ICON: Implicit Clothed humans Obtained from Normals
Conference on Computer Vision and Pattern Recognition (CVPR) 2022
Yuliang Xiu, Jinlong Yang, Dimitrios Tzionas, Michael J. Black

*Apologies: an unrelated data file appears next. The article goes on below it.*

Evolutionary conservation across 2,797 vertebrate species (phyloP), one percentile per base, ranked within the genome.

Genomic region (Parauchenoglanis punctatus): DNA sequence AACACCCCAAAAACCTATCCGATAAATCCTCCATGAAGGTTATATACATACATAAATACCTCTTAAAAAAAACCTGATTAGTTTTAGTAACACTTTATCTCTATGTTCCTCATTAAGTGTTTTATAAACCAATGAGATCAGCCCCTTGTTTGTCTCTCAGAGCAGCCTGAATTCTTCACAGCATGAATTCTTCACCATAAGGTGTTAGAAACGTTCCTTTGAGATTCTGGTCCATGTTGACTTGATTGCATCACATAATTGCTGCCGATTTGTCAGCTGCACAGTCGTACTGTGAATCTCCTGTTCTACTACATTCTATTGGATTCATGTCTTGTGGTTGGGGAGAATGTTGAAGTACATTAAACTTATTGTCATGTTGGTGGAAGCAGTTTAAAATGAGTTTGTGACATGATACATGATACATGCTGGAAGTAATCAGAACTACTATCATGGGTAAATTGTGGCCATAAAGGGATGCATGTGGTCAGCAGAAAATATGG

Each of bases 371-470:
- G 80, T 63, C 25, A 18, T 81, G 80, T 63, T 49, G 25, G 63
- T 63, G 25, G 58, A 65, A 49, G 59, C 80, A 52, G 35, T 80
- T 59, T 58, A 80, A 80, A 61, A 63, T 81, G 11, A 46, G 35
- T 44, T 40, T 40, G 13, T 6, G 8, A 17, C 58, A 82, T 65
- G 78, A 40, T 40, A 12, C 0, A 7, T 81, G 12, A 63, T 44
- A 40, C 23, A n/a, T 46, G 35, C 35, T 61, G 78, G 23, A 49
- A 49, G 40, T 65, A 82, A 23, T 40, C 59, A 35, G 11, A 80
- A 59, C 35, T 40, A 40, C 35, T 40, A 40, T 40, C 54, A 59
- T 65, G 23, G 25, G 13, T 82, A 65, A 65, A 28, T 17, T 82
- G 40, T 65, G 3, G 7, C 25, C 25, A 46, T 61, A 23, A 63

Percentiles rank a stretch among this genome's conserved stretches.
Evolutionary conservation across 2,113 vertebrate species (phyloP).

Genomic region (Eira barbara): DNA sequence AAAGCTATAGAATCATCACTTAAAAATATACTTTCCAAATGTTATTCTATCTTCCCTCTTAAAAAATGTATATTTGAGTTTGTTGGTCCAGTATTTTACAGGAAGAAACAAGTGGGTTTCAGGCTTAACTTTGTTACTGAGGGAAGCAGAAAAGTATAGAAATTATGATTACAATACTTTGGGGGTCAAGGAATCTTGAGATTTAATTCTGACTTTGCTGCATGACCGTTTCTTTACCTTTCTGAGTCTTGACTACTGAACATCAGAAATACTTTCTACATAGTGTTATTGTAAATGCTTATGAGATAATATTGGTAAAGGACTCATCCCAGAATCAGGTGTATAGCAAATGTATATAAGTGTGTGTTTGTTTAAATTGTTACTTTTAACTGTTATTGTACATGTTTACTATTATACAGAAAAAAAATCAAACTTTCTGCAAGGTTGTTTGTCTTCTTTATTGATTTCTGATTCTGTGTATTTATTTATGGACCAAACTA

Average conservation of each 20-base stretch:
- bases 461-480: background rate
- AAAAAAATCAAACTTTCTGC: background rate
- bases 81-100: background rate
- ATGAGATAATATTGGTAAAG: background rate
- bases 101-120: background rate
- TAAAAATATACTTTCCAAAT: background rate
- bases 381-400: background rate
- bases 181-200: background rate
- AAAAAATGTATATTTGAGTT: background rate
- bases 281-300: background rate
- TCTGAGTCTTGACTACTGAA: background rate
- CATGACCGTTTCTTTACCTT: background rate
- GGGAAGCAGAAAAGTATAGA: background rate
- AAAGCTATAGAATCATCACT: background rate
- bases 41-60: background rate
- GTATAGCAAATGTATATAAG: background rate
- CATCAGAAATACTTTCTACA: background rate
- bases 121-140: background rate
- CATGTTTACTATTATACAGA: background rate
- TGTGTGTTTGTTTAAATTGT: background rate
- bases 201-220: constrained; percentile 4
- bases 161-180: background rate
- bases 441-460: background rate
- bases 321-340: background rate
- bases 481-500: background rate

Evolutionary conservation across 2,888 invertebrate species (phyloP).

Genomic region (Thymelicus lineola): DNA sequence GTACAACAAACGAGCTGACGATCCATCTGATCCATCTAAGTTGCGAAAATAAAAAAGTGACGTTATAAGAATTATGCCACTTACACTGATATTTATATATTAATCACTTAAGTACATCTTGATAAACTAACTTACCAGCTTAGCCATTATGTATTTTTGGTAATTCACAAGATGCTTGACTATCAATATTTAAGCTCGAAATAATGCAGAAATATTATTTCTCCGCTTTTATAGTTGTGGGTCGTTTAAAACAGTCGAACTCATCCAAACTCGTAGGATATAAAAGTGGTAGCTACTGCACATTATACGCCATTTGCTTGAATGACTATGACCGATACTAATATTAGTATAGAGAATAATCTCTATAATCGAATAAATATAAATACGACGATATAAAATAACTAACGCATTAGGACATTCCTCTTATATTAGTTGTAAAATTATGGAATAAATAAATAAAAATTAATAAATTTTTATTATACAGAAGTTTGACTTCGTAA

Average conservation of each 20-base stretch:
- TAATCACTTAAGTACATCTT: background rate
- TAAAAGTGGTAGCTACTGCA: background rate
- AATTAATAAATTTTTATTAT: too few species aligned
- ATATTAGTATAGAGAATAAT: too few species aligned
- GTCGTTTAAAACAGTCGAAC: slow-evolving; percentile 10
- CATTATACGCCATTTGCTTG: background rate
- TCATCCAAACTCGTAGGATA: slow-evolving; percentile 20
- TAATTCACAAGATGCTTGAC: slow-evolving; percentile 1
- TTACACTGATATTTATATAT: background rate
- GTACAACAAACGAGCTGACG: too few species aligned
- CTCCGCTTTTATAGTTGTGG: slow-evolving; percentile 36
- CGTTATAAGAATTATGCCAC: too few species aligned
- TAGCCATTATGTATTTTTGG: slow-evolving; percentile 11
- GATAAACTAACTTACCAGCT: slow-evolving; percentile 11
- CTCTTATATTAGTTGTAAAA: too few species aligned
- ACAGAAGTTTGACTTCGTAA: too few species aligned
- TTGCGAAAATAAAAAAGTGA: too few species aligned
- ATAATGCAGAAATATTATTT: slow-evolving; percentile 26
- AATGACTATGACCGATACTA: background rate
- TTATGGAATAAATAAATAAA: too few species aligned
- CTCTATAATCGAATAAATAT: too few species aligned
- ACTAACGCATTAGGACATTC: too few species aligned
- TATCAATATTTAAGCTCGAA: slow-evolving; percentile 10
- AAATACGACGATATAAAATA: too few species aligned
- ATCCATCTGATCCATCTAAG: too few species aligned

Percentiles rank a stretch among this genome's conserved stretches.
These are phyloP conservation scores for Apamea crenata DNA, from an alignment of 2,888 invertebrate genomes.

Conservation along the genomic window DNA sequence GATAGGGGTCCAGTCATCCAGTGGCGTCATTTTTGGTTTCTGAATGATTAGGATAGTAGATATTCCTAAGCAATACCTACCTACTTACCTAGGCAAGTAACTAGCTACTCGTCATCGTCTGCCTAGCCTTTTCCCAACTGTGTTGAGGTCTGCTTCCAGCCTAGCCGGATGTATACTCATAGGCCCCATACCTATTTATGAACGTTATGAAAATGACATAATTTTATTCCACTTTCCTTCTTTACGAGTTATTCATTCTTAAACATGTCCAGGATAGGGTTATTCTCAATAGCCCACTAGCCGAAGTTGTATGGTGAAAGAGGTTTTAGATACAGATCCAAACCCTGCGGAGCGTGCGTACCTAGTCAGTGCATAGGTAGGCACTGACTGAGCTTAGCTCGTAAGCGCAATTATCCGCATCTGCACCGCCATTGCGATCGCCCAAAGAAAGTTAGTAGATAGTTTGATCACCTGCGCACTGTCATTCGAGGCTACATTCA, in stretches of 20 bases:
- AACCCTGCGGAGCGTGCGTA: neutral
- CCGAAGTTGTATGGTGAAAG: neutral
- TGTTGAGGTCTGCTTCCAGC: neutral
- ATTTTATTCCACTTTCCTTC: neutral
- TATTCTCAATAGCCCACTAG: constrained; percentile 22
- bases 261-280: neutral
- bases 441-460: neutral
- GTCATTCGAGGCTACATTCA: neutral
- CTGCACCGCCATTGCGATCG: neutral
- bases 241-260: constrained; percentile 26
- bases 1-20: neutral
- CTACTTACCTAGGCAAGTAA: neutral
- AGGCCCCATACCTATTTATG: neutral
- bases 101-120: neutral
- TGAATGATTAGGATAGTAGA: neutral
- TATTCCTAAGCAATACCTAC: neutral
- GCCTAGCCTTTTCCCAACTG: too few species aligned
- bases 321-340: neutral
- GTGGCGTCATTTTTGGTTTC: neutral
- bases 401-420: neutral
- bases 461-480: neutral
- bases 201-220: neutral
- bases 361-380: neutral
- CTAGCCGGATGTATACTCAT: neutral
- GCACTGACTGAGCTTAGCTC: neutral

Current methods for learning realistic and animatable 3D clothed avatars need either posed 3D scans or 2D images with carefully controlled user poses. In contrast, our goal is to learn the avatar from only 2D images of people in unconstrained poses. Given a set of images, our method estimates a detailed 3D surface from each image and then combines these into an animatable avatar. Implicit functions are well suited to the first task, as they can capture details like hair or clothes. Current methods, however, are not robust to varied human poses and often produce 3D surfaces with broken or disembodied limbs, missing details, or non-human shapes. The problem is that these methods use global feature encoders that are sensitive to global pose. To address this, we propose ICON ("Implicit Clothed humans Obtained from Normals"), which uses local features, instead. ICON has two main modules, both of which exploit the SMPL(-X) body model. First, ICON infers detailed clothed-human normals (front/back) conditioned on the SMPL(-X) normals. Second, a visibility-aware implicit surface regressor produces an iso-surface of a human occupancy field. Importantly, at inference time, a feedback loop alternates between refining the SMPL(-X) mesh using the inferred clothed normals and then refining the normals. Given multiple reconstructed frames of a subject in varied poses, we use SCANimate to produce an animatable avatar from them. Evaluation on the AGORA and CAPE datasets shows that ICON outperforms the state of the art in reconstruction, even with heavily limited training data. Additionally, it is much more robust to out-of-distribution samples, e.g., in-the-wild poses/images and out-of-frame cropping. ICON takes a step towards robust 3D clothed human reconstruction from in-the-wild images. This enables creating avatars directly from video with personalized and natural pose-dependent cloth deformation.